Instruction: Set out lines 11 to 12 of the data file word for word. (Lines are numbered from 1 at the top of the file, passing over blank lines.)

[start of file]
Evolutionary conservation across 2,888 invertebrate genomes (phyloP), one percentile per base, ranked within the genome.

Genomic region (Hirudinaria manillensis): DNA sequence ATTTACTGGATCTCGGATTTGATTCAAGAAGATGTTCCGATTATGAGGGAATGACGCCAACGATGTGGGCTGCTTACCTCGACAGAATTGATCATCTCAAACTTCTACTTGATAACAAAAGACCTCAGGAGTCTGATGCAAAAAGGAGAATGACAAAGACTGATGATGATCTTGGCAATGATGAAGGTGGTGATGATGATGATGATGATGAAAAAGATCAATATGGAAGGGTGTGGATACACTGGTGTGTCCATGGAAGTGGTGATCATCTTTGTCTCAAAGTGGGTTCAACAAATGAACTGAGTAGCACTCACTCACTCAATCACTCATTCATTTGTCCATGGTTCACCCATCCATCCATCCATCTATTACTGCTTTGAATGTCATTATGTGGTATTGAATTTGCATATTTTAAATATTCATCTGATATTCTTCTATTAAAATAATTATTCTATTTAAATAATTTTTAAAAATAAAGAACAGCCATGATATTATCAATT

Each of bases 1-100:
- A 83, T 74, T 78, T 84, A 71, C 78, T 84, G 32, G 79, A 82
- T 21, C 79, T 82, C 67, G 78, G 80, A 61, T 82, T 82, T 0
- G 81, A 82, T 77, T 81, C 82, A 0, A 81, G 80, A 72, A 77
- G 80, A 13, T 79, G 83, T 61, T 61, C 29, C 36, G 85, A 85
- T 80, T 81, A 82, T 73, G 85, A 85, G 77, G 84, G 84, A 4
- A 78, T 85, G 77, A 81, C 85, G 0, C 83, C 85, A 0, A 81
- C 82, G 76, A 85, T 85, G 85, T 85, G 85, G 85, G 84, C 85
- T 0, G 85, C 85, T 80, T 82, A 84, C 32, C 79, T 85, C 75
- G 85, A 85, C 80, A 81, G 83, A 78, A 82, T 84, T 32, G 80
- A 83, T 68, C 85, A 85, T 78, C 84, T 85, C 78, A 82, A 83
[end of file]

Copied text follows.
- T 0, G 85, C 85, T 80, T 82, A 84, C 32, C 79, T 85, C 75
- G 85, A 85, C 80, A 81, G 83, A 78, A 82, T 84, T 32, G 80